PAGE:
PC Review: Party Hard

A party to die for!

A party to die for!

By: Ted Chow

When the house next door is partying all night, keeping you awake and won’t listen to your demands, the solution is always to go on a mass killing spree and put everyone to sleep for good. Party Hard is one game that capitalizes on that notion and rocks those pixel graphics to the sound of the techno beat. If you enjoy some isometric gameplay and letting your wild side loose, Party Hard will keeping you raving all night long. Cue the strobes…

CONTROLS (3.75/5)

Controls for the game are pretty simplistic without any extra fluff or complexity. Allowing for both keyboard and controller play, Party Hard is a game that caters to multiple play styles and does a great good keeping it user friendly. Both experiences felt smooth and one wasn’t overly lacking over the other.

GRAPHICS/SOUND (3.75/5)

Party Hard has an intrinsic charm with the pixel art and the corresponding techno rave beats. It is rather akin to A Night at the Roxbury with that ’80s feel prevalent in the game’s presentation. While the pixel art isn’t groundbreaking, the harmonizing techno soundtrack really sells the overall immersion. If there was room for improvement it would have to be the cheesy voice acting, but then again, it seems to fit the fictitious representation of an ’80s parody.

GAMEPLAY (3.75/5)

Party Hard puts you in the shoes of a disgruntled and sleep-deprived individual who was driven mad by the constant fun and debauchery of parties throughout the world. As such, you’ll hop from party to party to cleanse the world of the cancer that has seeped into the hearts of man.

Of course, this is probably the delusions of grandeur that the main character is fantasizing and he probably just wants to go to bed, as is the nature of video game logic. Whatever the reason, you will go about finding interesting ways to kill party goers in order to advance the storyline.

The game is more tactical than just going on a killing spree as going gung ho will lead to an instant arrest from the cops. There is definitely a level of patience needed as you wait for opportunities to come your way.

You will have to take advantage of drunken individuals passed out, people that stray from the eyes of others, and also use the environment to your advantage by setting fires, tampering with food and other hijinxs.

When all is said and done, there’s more strategic depth than initially meets the eye. Some levels also require multiple retries as crucial environmental interactions may be needed in order to finish off your kill quota.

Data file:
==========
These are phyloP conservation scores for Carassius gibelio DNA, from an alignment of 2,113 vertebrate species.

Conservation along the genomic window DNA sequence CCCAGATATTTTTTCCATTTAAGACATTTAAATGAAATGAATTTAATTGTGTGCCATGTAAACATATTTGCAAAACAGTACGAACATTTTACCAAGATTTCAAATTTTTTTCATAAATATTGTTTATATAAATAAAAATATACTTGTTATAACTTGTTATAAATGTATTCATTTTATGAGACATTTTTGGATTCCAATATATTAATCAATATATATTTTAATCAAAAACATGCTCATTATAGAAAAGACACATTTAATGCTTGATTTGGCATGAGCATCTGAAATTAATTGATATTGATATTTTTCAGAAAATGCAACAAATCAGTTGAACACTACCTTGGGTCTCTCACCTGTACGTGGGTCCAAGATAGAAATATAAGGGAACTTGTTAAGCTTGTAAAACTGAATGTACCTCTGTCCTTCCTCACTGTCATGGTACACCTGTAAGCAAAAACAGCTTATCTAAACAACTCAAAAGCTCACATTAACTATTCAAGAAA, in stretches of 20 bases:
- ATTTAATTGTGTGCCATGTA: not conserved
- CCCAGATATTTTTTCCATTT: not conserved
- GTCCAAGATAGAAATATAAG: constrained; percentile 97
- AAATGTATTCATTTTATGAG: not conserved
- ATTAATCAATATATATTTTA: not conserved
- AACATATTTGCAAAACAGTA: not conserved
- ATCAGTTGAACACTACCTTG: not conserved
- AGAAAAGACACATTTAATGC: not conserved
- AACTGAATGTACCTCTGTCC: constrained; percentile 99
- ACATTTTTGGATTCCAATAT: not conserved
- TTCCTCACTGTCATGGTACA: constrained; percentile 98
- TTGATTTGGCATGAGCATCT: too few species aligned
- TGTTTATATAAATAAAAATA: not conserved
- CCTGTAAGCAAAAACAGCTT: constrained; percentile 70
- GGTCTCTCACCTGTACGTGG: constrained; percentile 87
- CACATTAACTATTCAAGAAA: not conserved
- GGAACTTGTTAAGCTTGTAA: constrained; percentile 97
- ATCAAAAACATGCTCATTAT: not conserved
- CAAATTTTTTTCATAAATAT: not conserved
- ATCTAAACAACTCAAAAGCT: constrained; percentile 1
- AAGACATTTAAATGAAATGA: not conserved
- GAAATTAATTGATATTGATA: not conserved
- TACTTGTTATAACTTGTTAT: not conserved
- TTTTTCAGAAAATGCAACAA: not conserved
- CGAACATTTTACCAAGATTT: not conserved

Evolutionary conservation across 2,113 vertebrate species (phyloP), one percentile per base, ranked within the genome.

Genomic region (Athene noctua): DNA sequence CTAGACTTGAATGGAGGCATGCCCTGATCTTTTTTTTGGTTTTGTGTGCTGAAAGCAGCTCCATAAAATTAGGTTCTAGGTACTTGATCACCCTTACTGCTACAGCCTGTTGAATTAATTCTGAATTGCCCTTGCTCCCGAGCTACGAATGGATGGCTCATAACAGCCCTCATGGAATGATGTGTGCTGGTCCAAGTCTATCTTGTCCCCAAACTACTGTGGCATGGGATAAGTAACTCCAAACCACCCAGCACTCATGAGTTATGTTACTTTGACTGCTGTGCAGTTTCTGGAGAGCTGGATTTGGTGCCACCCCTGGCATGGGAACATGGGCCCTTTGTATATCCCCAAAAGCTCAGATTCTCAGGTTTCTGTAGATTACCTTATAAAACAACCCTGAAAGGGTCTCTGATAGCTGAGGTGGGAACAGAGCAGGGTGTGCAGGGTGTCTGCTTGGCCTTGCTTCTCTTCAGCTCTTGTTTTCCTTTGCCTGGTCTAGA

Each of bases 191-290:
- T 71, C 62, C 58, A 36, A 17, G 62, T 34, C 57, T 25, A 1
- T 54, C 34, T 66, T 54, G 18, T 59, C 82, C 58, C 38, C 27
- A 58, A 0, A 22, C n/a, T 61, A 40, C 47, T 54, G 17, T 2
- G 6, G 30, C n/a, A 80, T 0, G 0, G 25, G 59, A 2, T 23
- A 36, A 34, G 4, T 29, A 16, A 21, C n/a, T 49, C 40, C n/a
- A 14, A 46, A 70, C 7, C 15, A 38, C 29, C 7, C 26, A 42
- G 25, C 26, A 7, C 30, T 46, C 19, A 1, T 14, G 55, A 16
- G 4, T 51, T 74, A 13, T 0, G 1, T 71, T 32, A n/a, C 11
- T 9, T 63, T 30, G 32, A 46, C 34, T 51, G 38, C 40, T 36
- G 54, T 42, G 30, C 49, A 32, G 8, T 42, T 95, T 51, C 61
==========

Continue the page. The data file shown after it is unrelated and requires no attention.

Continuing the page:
Disposing of bodies and evidence also needs to be taken into consideration. If dead bodies are left lying where individuals walk, it can spell disaster if the suspect is found to be you.

Luckily, there are ways to advert some catastrophic circumstances by running into the shadows so that police stop chasing or even calling in a bodyguard to take a policeman out for one time only. However, these avenues of escape are limited within the level, so they should only be used for extremely tight binds.

With no multiplayer, the game is solely a singer-player experience, and it does its job at keeping a player invested in the moment. Much of it is a combination of some sick techno music to go along with your mass genocide; nothing like techno to inspire murderous tendencies?

There is a great sense of fun and achievement for pulling off the perfect murders, even if it may take more than a few retries. Points and achievements are also available for the completionists who want to enjoy the game to the fullest extent.

OVERALL (3.75/5)

Party Hard is one of those indie titles that doesn’t take itself seriously and just provides the player with hours of fun. The soundtrack sells the immersion and makes repeating levels palatable even after the first run through. Overall, Party Hard is a fun game that will relieve those suppressed feelings you might have when the neighbors keep you up all night.

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About Herija Green

Avid gamer, adventurous lover and all-around damned handsome man...
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